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Plato vs. Christianity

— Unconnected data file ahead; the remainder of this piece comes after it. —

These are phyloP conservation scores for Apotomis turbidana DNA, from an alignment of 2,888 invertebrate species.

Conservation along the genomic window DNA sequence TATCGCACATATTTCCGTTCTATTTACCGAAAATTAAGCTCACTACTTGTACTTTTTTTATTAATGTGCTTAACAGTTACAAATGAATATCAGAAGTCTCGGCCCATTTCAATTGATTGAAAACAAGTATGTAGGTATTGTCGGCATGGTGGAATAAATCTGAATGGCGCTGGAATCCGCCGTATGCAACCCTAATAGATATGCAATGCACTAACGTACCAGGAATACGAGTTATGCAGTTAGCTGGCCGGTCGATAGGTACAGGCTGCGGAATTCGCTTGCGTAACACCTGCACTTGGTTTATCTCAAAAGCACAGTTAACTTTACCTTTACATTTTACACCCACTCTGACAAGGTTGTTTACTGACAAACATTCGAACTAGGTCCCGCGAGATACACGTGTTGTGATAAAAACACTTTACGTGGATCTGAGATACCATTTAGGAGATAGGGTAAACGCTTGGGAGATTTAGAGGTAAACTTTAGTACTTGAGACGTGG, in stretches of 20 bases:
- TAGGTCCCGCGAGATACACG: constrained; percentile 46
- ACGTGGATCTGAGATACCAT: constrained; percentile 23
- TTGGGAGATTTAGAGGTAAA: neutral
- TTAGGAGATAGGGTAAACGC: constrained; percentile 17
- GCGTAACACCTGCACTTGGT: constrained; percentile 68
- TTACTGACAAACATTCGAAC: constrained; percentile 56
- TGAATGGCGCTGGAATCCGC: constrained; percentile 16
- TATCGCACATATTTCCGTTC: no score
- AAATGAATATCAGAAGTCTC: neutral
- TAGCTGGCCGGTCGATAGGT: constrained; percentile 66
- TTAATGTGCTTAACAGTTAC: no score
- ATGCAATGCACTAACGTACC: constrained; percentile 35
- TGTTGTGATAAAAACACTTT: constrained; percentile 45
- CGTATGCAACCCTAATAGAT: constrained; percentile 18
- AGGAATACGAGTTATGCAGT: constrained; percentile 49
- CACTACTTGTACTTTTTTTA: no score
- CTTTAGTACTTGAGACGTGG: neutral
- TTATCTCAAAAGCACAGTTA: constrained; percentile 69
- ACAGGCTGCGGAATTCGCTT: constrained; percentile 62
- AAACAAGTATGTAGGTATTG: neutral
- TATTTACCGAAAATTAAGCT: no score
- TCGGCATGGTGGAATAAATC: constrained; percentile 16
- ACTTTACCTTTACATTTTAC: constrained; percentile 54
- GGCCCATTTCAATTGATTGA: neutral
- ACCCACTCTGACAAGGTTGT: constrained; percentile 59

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Throughout time there have been many different views of what afterlife is. Plato and Christianity are no different; between the two ideas there are many similarities and differences that can be distinguished. Plato believed in the idea of immortality and dualism. He believed that the soul was immortal both before and after death, and that the body was mortal and ceased to function after death. Plato believed that your soul has always existed and always will, and that your embodied life as a human is just a small part of your existence. Plato believed that the disembodied soul was the highest form of survival because the immaterial realm of the forms is the highest form of existence. In other words Plato suggests that your embodied existence is not nearly as ideal as your disembodied existence. The basis of Christianity is bodily resurrection. Like Plato’s theory Christianity also believes in the cessation of bodily functions after death, and also believes that the soul does exist for a time disembodied. However in Christianity the soul begins at birth and is not immortal, it dies with the body, and then is resurrected after an unknown period of time by God. Christianity suggests the theory that people follow the Christian Doctrine of Predestination. This is essentially the theory that humans cannot chose whether they will be saved to heaven and from hell. It is the idea that some humans are chosen by God as elect, and some humans are damned by God. In other words; a person can do nothing about their predestination. The idea of predestination is not contingent upon status, or moral character, it is only by the grace of God that a person may be saved. This idea has been controversial, but many well known Christians were known to believe in predestination. Many Christians also believe in the idea that humans have partial control over their afterlife. They believe that...

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